Industries with shakeouts had shakeouts in both nations, and the severity of the shakeout -- as measured by the % drop in number of companies -- was quite similar. The timing of the peak in number of firms was often almost identical across the two countries. And in each country the same industries were lacking in shakeouts (not all industries have shakeouts, and there are good reasons why not).
This tells something fundamental about how industries work. There are driving mechanisms, that work the same in different environments, stem from underlying product-related characteristics such as the nature of the product's technology, and determine the overarching dynamics of how competition plays out in the market. Of course there are international differences, particularly in terms of which country's producers win or lose when a market goes global. But the differences are much less than we might have guessed.
|Dominance by Birthright
When you're a company, it helps to be born with muscle. That's one of the findings of a study of US radio producers when they began manufacturing televisions. The firms were almost the only ones with the engineering know-how and other traits to succeed in this new market. They set up new production lines relatively efficiently and began improving their products. Improvement is a big deal in an industry with tight cost margins and with the repairman having to come every two months on average in the early days of television. Some of the radio producers became the big firms, and out-innovated the others. In fact, I counted all the manufacturing innovations I could catalog from industrial journals, and found that the big firms - born of the radio days - dominated innovation. The market went through a big shakeout that wiped out most firms.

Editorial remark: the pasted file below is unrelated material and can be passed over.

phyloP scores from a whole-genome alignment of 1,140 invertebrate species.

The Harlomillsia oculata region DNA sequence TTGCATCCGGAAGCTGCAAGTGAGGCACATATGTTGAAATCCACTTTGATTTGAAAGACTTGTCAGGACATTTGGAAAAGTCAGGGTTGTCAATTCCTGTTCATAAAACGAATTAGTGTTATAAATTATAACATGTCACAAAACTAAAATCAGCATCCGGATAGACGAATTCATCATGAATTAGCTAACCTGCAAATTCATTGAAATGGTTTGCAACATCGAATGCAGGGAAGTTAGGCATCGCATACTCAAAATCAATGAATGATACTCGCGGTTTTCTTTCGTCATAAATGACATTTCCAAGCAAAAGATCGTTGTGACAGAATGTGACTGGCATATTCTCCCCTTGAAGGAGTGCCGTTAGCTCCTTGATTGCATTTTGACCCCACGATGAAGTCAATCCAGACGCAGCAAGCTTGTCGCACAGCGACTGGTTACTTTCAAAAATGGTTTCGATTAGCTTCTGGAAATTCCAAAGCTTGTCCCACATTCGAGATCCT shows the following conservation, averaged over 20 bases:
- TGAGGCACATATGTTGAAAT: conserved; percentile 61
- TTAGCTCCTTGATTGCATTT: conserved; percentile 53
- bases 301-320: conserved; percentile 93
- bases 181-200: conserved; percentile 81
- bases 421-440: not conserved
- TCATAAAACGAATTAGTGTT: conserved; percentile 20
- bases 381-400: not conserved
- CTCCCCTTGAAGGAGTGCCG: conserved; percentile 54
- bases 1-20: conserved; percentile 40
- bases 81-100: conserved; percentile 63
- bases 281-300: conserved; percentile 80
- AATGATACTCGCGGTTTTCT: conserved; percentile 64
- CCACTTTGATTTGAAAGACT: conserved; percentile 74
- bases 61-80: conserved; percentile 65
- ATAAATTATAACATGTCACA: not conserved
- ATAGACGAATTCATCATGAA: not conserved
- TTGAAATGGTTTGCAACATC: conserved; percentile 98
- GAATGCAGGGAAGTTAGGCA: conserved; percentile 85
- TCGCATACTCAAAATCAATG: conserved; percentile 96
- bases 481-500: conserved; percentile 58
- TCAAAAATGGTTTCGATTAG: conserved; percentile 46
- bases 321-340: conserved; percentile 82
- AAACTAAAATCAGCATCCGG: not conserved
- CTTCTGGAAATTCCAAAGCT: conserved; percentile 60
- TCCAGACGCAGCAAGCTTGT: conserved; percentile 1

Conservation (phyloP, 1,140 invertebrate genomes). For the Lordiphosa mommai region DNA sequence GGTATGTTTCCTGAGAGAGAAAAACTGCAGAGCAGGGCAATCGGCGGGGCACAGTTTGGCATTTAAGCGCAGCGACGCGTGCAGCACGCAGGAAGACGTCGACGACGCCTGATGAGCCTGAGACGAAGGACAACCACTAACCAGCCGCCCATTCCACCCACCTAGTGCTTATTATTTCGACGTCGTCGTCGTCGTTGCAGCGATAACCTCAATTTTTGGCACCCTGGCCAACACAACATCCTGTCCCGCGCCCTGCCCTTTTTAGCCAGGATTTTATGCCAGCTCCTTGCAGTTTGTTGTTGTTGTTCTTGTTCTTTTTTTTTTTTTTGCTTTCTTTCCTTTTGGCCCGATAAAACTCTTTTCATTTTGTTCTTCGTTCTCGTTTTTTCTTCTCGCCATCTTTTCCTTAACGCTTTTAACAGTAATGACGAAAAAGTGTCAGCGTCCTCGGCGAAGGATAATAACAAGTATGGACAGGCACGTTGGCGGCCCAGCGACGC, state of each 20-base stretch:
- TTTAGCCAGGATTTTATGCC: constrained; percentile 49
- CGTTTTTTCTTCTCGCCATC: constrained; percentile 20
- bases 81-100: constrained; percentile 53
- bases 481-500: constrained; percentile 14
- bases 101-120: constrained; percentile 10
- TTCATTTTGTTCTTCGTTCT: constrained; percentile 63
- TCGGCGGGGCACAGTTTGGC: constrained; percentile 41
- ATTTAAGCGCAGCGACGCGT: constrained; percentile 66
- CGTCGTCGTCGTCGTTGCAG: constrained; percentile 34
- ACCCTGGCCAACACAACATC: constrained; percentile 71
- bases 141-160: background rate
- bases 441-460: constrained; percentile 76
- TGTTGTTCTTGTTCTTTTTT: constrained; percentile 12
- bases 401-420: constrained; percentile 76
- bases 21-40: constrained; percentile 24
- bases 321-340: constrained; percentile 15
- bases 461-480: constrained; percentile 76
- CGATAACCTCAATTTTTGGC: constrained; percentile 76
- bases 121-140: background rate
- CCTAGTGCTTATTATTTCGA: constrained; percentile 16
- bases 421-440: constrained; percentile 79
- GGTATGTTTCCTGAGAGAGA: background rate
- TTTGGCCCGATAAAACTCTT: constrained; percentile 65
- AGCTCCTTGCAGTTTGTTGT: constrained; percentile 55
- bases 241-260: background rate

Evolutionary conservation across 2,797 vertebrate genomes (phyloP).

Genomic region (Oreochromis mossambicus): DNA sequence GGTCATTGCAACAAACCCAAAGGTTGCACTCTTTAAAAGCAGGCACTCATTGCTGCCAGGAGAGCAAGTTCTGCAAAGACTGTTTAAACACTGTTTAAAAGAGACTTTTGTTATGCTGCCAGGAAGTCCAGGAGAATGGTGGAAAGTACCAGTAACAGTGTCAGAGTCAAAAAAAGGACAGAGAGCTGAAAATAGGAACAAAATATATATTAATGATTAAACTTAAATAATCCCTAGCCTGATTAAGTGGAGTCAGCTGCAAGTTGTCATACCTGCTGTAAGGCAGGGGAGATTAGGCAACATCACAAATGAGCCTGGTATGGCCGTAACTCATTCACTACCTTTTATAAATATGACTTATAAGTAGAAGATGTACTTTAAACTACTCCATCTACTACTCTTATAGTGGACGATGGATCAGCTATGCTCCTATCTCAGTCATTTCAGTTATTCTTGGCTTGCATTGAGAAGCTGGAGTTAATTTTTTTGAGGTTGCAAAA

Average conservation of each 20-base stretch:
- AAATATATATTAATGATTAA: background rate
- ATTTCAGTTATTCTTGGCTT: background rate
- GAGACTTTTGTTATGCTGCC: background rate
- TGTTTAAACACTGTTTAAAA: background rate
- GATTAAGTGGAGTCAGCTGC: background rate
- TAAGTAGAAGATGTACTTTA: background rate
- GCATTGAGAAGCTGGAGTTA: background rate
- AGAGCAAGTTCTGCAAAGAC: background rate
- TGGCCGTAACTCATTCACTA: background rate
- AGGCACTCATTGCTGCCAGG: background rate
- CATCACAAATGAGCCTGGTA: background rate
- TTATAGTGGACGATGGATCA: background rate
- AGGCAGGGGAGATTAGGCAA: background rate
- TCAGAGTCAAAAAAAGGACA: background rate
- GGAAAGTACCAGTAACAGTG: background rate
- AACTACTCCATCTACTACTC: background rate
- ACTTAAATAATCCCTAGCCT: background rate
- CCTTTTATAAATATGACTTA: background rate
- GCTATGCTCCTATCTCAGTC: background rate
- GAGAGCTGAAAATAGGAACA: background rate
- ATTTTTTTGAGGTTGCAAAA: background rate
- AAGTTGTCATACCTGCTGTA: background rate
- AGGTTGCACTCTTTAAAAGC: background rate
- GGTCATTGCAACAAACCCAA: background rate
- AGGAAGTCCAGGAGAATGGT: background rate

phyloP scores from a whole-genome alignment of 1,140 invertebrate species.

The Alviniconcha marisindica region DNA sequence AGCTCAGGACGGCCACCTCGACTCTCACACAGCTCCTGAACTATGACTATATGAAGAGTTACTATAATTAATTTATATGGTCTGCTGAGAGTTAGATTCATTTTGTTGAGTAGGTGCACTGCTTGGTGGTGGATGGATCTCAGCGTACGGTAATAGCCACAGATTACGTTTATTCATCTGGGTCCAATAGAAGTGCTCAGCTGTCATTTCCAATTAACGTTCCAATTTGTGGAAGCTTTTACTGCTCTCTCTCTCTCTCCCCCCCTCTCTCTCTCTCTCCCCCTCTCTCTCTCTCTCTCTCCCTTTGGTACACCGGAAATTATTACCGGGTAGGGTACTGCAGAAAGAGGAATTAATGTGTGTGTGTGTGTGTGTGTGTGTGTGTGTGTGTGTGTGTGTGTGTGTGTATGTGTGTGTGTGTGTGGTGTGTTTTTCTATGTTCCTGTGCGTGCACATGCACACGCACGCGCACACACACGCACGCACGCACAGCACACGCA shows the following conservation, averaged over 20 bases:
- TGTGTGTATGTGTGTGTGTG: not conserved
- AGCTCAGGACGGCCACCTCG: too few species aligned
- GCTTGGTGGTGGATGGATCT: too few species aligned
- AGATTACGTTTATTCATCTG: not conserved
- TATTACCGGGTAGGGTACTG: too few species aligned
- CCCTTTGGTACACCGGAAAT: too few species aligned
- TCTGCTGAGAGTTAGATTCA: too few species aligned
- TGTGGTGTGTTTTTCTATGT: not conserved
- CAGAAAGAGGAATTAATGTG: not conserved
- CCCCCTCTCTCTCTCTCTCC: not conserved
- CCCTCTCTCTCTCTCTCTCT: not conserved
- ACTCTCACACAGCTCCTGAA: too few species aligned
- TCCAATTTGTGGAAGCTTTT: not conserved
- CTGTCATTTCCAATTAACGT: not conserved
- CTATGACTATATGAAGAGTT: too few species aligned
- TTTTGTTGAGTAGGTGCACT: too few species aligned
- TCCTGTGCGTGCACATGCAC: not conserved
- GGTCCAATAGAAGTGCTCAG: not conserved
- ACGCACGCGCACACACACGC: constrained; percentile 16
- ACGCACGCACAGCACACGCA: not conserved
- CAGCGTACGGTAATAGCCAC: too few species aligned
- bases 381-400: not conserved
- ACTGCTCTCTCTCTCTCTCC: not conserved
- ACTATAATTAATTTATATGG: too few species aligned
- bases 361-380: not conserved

Too bad the US firms died their death too - they couldn't keep up in the face of international competition. Japanese and other foreign firms entered US production with just as much brawn already in hand, and they had better products. Transistor radios may have seemed cheap at first, but the transistor was key to lower-cost manufacturing and fewer breakdowns. US companies ever after lagged 1-2 generations behind in their integrated circuits. The last of the US heavyweights, Zenith, was acquired by Goldstar of Korea in 1995.
Reference: Steven Klepper and Kenneth L. Simons, "Dominance by Birthright: Entry of Prior Radio Producers and Competitive Ramifications in the U.S. Television Receiver Industry," Strategic Management Journal, October-November 2000, vol. 21 no. 10-11, pp. 997-1016.
|Technology and Shakeouts
Why do industry shakeouts happen? There are different ways to tell, but one way is to dig deeply into technological evidence. This study does just that. It's hefty, 3-4 times longer than the usual journal article, even after we trimmed it down. It has to be so long because there's a lot to know about technological change in products with shakeouts.